“Non-resistance” was the name of the movement that had split the American pacifists in , between the radicals led by Garrison and Henry Clarke Wright, and the conservatives in the tradition of William Ladd. While the latter had emphasized the need for nations to join together in some world federation, the nonresistants believed in more immediate and direct action. Since no existing government seemed likely to reform itself as completely as the radicals required — that is, the abandonment of all use of force, including that of police and tax officers — the New England Non-resistance Society advised noncooperation with the state in all its functions. Many became no-government men as well as nonresistants and abolitionists, and they saw their positions on these issues as mutually entailed. When Lane called Alcott’s an “act of non-resistance,” he meant, in modern terms, that it was pacifist, nonviolent, and anarchist — as we would say, “libertarian.” Chief of these motives in the actual event was the anarchist, and the ensuing series of letter-articles that Lane wrote for The Liberator was called “Voluntary Political Government,” an argument against most of the means and many of the functions of the state, which were to be transformed by making everything optional. Roads would be paved by those who wanted to use them, education would be the primary responsibility of the family (as Lane’s hero Pestalozzi had said it ought to be anyway), each township would handle its own criminals and insane. Essentially, the locus of social responsibility would be shifted away from governmental bodies entirely to more natural and organic units like the neighborhood and the family. Lane and Alcott called their principle of organization at Fruitlands “the consociate family,” and it was to figure as a model for a world without the state and all its evils.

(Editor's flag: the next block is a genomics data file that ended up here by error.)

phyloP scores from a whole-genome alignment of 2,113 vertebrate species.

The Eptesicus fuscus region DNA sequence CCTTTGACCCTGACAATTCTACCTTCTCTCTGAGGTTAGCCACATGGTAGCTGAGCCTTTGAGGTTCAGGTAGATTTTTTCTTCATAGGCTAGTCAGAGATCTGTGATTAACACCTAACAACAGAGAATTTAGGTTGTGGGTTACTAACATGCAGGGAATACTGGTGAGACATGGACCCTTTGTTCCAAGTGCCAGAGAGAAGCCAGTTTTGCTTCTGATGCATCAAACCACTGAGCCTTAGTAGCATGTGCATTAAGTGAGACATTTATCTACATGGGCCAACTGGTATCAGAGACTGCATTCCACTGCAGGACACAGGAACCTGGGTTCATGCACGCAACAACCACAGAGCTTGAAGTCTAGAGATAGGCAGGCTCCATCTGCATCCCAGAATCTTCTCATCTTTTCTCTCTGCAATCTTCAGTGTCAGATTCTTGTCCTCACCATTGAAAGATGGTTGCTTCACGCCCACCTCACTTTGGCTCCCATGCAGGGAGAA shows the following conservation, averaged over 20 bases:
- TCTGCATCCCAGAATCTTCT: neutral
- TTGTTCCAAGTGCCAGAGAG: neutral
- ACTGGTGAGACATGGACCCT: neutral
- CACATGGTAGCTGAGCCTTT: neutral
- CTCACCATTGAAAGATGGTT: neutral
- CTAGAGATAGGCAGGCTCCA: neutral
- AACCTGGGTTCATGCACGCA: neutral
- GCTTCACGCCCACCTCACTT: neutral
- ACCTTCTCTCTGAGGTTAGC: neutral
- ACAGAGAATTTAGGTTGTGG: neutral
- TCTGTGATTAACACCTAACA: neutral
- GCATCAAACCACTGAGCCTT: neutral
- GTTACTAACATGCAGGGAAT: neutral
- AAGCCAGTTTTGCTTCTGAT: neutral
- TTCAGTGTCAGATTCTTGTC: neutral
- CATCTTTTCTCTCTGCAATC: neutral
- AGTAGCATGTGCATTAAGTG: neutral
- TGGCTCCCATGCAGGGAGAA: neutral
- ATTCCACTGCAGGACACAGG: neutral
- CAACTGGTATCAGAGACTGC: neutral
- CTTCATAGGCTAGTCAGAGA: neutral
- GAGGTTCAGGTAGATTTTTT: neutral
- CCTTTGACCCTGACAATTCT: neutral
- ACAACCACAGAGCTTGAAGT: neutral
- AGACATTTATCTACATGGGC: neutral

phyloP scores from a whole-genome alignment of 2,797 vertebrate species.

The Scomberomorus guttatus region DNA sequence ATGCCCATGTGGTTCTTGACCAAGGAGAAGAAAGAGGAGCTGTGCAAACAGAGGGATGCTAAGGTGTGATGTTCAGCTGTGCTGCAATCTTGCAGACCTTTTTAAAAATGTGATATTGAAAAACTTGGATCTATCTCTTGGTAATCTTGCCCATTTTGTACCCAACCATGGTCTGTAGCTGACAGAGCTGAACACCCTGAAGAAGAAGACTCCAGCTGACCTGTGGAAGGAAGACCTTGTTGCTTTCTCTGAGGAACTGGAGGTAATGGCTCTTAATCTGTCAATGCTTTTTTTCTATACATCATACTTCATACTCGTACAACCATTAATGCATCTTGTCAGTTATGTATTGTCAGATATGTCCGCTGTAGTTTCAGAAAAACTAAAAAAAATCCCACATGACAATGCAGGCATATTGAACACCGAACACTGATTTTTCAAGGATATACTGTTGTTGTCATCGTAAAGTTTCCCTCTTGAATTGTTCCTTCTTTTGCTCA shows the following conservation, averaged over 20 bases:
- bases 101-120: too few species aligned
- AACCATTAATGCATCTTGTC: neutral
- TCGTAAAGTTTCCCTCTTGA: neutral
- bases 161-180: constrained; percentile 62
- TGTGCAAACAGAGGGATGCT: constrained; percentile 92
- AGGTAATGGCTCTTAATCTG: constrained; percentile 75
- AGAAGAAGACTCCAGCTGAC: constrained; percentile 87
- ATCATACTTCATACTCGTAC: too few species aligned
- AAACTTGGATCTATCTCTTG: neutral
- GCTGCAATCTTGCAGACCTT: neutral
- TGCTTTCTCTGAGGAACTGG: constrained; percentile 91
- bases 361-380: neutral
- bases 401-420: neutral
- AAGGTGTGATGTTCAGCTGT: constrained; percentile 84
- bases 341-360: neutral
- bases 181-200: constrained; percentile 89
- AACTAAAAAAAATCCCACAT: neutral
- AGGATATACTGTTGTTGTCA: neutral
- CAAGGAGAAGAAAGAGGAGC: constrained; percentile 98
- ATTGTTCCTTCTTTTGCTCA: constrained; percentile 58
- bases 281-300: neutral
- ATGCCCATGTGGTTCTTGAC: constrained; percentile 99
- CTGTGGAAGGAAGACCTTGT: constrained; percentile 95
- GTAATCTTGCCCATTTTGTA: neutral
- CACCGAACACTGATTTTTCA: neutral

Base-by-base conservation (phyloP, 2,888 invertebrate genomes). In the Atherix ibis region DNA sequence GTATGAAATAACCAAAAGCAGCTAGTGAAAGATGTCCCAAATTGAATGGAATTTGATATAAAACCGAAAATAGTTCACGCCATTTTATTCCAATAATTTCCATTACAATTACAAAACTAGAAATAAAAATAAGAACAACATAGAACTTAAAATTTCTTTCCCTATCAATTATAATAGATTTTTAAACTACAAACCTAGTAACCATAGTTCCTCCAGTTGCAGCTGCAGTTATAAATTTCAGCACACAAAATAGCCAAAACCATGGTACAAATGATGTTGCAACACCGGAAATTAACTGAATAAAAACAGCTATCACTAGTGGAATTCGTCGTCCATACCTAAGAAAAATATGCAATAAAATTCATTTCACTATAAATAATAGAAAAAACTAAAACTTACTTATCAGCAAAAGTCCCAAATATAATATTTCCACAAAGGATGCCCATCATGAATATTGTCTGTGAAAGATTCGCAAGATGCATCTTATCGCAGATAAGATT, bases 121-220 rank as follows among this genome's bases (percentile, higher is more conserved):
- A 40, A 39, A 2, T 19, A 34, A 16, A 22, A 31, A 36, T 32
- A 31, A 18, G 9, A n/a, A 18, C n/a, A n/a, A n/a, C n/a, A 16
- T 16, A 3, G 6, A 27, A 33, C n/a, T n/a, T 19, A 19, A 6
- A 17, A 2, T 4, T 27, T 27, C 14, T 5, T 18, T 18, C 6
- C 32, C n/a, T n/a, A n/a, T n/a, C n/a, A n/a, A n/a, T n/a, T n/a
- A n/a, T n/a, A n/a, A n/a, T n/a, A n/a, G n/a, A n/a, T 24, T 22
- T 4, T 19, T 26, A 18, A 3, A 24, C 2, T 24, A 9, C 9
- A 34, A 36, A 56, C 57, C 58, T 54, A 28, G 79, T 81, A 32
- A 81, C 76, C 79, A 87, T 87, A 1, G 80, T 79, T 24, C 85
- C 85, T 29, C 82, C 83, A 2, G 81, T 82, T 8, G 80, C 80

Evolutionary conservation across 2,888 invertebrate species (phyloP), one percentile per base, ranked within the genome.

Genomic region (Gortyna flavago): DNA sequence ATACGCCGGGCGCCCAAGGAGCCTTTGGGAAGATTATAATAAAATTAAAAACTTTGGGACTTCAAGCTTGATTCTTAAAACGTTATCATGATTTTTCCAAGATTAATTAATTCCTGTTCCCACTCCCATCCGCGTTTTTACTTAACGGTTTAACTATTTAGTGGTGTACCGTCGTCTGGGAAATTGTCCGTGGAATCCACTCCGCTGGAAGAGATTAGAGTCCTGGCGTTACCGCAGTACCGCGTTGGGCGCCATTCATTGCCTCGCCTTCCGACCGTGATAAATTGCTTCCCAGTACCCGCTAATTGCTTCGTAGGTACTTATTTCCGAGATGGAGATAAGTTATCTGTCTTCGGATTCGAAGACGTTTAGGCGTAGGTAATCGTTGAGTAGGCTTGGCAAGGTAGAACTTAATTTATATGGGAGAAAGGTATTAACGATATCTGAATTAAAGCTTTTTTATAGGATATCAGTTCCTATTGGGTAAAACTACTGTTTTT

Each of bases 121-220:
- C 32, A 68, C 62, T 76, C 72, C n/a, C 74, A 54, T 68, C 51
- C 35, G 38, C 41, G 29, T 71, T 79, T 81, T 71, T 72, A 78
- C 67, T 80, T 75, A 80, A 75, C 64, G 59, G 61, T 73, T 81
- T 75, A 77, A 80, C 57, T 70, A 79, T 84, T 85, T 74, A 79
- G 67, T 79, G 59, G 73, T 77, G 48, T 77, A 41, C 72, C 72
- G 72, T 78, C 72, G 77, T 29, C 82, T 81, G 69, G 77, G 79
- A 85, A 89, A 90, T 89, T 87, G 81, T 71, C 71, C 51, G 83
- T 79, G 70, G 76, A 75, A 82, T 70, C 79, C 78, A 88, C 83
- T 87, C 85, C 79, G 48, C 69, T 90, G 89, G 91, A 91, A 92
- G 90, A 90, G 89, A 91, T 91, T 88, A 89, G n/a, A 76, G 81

Although Alcott himself did not say why he refused his taxes in , he did write quite a bit in his journal about taxes and the state in , around the time of Thoreau’s brush with Sam Staples. It is interesting to see how much of Lane’s programmatic vision remained with Alcott after the failure of their community. Here for example, in , he sounds very much like Emerson’s neighbor of , who “owed nothing to the Government”: “The State is man’s pantry, at best, and filled at an immense cost — a spoliation of the human commonwealth. Let it go. Heroes will live on nuts, and freemen sun themselves under the clefts of the rocks, sooner than sell their liberty for the pottage of slavery. We few honest neighbors can help each other; and if the State desires any favours of us we will take the matter into consideration and, at a proper time, give them a respectful answer.”71 One might have expected Alcott to have taken a somewhat harder line, in reaction to the Mexican War and its resultant extension of slavery into Texas. These, of course, were among the reasons Thoreau gave for refusing his taxes the preceding year. Alcott too had considered withholding his in , but his motives were unchanged from those reported by Lane in :